The elephant in the Building: The Case of Israel
pg 344 – The question of the relationship between Israeli and Jewish architecture was implict in a remark that Peter Eisenmann made in the winter of 2006 “People in Israel”, he said, “are Not Jew; they are Israelis. For me, a Jew lives in the Diaspora”[[Interview with Peter Eisenman, (by rosenfeld) in December 5, 2006]]
pg344 – Eisenmann points out the differences between Diaspora Jewish identity and the idenity of the Jewish ISraelis.
344 – Translated to the realm of architecutre, this view meant that Jewish architects in Palestine (and later Israel) operated with different priorities from those in the Diapora. Rather than exploring aspects of Jewishness in their work or trying to create a distinctly EJwish form of architecture, architects in Palestine and Israel focused on fashioning “Hebrew”,”Zionist”, eventually, an “Israeli” national style of building
pg 346 – After fending off Arab military attacks in 1947 – 48, the state of Israel had to integrate hundreds of thousands of refugees arriving from war-torn Europe. Functionalist solutions to pressing problems were in high demand, and priority was given to issues of city planning , refugee housing, and infrastructure. Little attention was given to issues of architectural representation. This understandable neglect contribute to the mediocre quality of the nations architecture .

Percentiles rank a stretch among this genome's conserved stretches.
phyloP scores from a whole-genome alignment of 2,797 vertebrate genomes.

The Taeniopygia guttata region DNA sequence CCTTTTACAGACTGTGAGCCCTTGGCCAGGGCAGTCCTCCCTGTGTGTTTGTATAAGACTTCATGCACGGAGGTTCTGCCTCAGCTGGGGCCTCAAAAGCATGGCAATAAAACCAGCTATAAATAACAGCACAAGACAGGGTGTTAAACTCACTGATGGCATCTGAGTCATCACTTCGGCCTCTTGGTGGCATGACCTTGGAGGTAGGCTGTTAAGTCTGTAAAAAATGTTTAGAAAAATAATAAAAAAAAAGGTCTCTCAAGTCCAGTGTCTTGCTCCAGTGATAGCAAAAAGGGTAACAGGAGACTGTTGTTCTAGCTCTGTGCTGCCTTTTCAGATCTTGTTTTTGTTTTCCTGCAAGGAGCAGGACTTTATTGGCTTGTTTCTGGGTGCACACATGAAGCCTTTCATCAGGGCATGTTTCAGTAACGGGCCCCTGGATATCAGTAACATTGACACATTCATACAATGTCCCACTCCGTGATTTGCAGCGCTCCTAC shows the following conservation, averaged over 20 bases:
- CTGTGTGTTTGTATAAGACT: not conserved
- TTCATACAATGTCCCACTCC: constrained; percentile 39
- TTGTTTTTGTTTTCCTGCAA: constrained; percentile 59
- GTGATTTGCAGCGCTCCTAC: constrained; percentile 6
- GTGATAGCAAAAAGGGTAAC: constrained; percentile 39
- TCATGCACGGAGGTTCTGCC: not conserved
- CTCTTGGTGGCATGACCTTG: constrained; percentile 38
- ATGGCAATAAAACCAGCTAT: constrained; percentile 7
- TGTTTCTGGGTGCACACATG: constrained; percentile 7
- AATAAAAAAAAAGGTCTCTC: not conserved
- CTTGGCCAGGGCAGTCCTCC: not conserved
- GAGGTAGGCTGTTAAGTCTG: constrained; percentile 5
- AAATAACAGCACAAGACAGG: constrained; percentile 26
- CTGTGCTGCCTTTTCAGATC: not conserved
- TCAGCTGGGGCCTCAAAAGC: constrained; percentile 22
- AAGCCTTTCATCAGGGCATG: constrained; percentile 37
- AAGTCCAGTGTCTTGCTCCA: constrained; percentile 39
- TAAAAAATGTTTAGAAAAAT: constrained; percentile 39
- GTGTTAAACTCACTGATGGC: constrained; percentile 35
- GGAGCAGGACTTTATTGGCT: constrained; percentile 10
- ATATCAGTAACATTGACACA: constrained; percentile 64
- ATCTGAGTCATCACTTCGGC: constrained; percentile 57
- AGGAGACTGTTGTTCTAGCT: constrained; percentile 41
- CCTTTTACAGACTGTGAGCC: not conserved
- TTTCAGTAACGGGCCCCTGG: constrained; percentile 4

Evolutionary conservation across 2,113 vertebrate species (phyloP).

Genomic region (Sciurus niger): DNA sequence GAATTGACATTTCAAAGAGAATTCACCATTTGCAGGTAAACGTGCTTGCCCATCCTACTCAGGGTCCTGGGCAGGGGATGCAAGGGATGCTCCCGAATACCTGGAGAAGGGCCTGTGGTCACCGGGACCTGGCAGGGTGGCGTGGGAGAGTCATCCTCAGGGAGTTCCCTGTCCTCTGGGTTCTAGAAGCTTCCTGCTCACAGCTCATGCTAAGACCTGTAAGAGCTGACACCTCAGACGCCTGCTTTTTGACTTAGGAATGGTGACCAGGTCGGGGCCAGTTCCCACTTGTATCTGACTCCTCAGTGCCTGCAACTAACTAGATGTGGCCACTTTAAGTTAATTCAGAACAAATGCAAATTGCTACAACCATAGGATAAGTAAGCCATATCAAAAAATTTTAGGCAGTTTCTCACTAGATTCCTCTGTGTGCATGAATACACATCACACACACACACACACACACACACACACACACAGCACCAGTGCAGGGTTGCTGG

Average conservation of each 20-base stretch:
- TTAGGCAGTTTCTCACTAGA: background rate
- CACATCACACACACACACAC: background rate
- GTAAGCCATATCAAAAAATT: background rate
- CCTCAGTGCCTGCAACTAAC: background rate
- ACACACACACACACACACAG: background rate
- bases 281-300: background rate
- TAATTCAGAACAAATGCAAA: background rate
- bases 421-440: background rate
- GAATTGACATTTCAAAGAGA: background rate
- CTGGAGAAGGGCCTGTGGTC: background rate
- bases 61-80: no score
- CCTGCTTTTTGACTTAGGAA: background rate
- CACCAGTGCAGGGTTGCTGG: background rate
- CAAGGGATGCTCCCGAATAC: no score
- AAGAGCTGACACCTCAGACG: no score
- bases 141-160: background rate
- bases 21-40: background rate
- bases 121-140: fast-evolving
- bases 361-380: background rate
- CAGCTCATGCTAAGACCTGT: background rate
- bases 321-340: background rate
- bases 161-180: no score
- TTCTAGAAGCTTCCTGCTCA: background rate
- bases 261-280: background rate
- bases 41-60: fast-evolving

pg 346-347 – The major structures built in this period exhibited little Jewish Character. This is equally true of Joseph Klarweins classically inspired design for the Knesset (1958-55)
pg 347 – [new direction] The rise of postmodernism, with its valorization of history, memory,and identity, sustained this trend as well. Many major projects prusued in this period drew on regional building tradtiions. Moshe safdies mamilla residential devlepement (1972-93) used stone facing, arches, and domes, while his new campus for Hebrew Union college (1976-89) featured stone-clad buildings that surround interior courtyard grace with trellised arcades.